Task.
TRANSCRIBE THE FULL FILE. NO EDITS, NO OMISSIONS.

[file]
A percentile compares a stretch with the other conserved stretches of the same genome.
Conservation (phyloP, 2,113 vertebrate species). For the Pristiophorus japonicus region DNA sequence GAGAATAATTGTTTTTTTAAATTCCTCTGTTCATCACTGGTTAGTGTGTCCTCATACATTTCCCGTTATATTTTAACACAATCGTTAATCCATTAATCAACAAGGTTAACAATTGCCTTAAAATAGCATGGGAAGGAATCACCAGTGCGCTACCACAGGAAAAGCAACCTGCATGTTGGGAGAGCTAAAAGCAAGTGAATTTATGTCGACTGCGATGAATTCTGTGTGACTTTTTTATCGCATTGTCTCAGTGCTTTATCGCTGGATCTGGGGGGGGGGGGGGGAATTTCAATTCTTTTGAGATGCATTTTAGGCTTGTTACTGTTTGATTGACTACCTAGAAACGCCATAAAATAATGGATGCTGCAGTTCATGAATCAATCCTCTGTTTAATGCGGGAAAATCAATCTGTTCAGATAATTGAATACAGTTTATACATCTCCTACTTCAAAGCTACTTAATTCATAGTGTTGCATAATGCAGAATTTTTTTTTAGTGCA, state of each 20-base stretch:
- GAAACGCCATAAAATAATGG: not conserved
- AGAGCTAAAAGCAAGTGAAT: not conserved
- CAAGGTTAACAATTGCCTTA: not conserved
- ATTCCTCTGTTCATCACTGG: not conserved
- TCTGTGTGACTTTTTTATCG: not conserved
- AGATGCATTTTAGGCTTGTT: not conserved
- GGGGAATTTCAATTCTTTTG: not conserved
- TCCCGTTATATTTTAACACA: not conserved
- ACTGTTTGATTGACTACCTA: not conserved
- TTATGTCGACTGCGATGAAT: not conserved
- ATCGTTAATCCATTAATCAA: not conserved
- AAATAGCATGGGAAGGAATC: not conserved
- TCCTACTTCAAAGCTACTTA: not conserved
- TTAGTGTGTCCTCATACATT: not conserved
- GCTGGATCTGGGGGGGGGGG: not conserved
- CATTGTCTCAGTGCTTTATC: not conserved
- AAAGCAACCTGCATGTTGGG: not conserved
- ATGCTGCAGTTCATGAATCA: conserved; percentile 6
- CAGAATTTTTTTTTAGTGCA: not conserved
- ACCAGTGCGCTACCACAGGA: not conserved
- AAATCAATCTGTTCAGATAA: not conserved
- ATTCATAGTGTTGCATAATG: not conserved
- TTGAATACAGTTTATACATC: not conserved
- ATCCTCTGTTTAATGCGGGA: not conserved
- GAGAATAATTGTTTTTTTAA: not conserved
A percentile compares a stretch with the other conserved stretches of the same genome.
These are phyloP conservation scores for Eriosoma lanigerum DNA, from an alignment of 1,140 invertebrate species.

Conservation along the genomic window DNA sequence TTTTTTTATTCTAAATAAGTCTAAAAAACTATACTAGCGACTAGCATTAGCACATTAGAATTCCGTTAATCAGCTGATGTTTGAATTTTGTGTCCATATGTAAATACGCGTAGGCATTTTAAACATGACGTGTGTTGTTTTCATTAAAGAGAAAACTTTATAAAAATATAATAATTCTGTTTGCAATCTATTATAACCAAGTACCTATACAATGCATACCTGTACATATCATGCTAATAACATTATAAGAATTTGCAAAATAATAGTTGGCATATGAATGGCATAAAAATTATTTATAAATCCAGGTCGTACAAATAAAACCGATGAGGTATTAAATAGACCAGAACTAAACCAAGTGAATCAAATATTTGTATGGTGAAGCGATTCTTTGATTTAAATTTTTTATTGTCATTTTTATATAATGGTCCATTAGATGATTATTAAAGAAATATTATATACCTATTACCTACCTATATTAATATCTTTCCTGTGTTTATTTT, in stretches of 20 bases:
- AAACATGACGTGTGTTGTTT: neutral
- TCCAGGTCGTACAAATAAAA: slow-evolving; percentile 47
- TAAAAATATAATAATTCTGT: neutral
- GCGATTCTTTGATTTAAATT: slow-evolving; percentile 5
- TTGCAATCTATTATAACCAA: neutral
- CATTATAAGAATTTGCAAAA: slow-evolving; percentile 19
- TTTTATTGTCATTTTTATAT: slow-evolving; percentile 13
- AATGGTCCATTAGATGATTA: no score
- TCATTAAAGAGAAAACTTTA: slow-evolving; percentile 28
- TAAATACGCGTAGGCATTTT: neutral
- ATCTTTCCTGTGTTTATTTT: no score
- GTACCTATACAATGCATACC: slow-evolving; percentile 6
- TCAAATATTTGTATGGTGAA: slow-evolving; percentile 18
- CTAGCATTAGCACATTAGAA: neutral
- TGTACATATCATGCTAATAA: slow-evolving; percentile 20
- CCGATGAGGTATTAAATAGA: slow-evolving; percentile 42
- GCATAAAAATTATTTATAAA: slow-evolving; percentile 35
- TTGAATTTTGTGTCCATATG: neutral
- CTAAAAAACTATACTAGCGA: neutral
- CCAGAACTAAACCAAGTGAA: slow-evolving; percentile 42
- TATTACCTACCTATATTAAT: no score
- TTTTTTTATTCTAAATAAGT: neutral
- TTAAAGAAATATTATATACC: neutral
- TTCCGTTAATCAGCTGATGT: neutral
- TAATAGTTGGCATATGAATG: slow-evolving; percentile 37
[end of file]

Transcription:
A percentile compares a stretch with the other conserved stretches of the same genome.
Conservation (phyloP, 2,113 vertebrate species). For the Pristiophorus japonicus region DNA sequence GAGAATAATTGTTTTTTTAAATTCCTCTGTTCATCACTGGTTAGTGTGTCCTCATACATTTCCCGTTATATTTTAACACAATCGTTAATCCATTAATCAACAAGGTTAACAATTGCCTTAAAATAGCATGGGAAGGAATCACCAGTGCGCTACCACAGGAAAAGCAACCTGCATGTTGGGAGAGCTAAAAGCAAGTGAATTTATGTCGACTGCGATGAATTCTGTGTGACTTTTTTATCGCATTGTCTCAGTGCTTTATCGCTGGATCTGGGGGGGGGGGGGGGAATTTCAATTCTTTTGAGATGCATTTTAGGCTTGTTACTGTTTGATTGACTACCTAGAAACGCCATAAAATAATGGATGCTGCAGTTCATGAATCAATCCTCTGTTTAATGCGGGAAAATCAATCTGTTCAGATAATTGAATACAGTTTATACATCTCCTACTTCAAAGCTACTTAATTCATAGTGTTGCATAATGCAGAATTTTTTTTTAGTGCA, state of each 20-base stretch:
- GAAACGCCATAAAATAATGG: not conserved
- AGAGCTAAAAGCAAGTGAAT: not conserved
- CAAGGTTAACAATTGCCTTA: not conserved
- ATTCCTCTGTTCATCACTGG: not conserved
- TCTGTGTGACTTTTTTATCG: not conserved
- AGATGCATTTTAGGCTTGTT: not conserved
- GGGGAATTTCAATTCTTTTG: not conserved
- TCCCGTTATATTTTAACACA: not conserved
- ACTGTTTGATTGACTACCTA: not conserved
- TTATGTCGACTGCGATGAAT: not conserved
- ATCGTTAATCCATTAATCAA: not conserved
- AAATAGCATGGGAAGGAATC: not conserved
- TCCTACTTCAAAGCTACTTA: not conserved
- TTAGTGTGTCCTCATACATT: not conserved
- GCTGGATCTGGGGGGGGGGG: not conserved
- CATTGTCTCAGTGCTTTATC: not conserved
- AAAGCAACCTGCATGTTGGG: not conserved
- ATGCTGCAGTTCATGAATCA: conserved; percentile 6
- CAGAATTTTTTTTTAGTGCA: not conserved
- ACCAGTGCGCTACCACAGGA: not conserved
- AAATCAATCTGTTCAGATAA: not conserved
- ATTCATAGTGTTGCATAATG: not conserved
- TTGAATACAGTTTATACATC: not conserved
- ATCCTCTGTTTAATGCGGGA: not conserved
- GAGAATAATTGTTTTTTTAA: not conserved
A percentile compares a stretch with the other conserved stretches of the same genome.
These are phyloP conservation scores for Eriosoma lanigerum DNA, from an alignment of 1,140 invertebrate species.

Conservation along the genomic window DNA sequence TTTTTTTATTCTAAATAAGTCTAAAAAACTATACTAGCGACTAGCATTAGCACATTAGAATTCCGTTAATCAGCTGATGTTTGAATTTTGTGTCCATATGTAAATACGCGTAGGCATTTTAAACATGACGTGTGTTGTTTTCATTAAAGAGAAAACTTTATAAAAATATAATAATTCTGTTTGCAATCTATTATAACCAAGTACCTATACAATGCATACCTGTACATATCATGCTAATAACATTATAAGAATTTGCAAAATAATAGTTGGCATATGAATGGCATAAAAATTATTTATAAATCCAGGTCGTACAAATAAAACCGATGAGGTATTAAATAGACCAGAACTAAACCAAGTGAATCAAATATTTGTATGGTGAAGCGATTCTTTGATTTAAATTTTTTATTGTCATTTTTATATAATGGTCCATTAGATGATTATTAAAGAAATATTATATACCTATTACCTACCTATATTAATATCTTTCCTGTGTTTATTTT, in stretches of 20 bases:
- AAACATGACGTGTGTTGTTT: neutral
- TCCAGGTCGTACAAATAAAA: slow-evolving; percentile 47
- TAAAAATATAATAATTCTGT: neutral
- GCGATTCTTTGATTTAAATT: slow-evolving; percentile 5
- TTGCAATCTATTATAACCAA: neutral
- CATTATAAGAATTTGCAAAA: slow-evolving; percentile 19
- TTTTATTGTCATTTTTATAT: slow-evolving; percentile 13
- AATGGTCCATTAGATGATTA: no score
- TCATTAAAGAGAAAACTTTA: slow-evolving; percentile 28
- TAAATACGCGTAGGCATTTT: neutral
- ATCTTTCCTGTGTTTATTTT: no score
- GTACCTATACAATGCATACC: slow-evolving; percentile 6
- TCAAATATTTGTATGGTGAA: slow-evolving; percentile 18
- CTAGCATTAGCACATTAGAA: neutral
- TGTACATATCATGCTAATAA: slow-evolving; percentile 20
- CCGATGAGGTATTAAATAGA: slow-evolving; percentile 42
- GCATAAAAATTATTTATAAA: slow-evolving; percentile 35
- TTGAATTTTGTGTCCATATG: neutral
- CTAAAAAACTATACTAGCGA: neutral
- CCAGAACTAAACCAAGTGAA: slow-evolving; percentile 42
- TATTACCTACCTATATTAAT: no score
- TTTTTTTATTCTAAATAAGT: neutral
- TTAAAGAAATATTATATACC: neutral
- TTCCGTTAATCAGCTGATGT: neutral
- TAATAGTTGGCATATGAATG: slow-evolving; percentile 37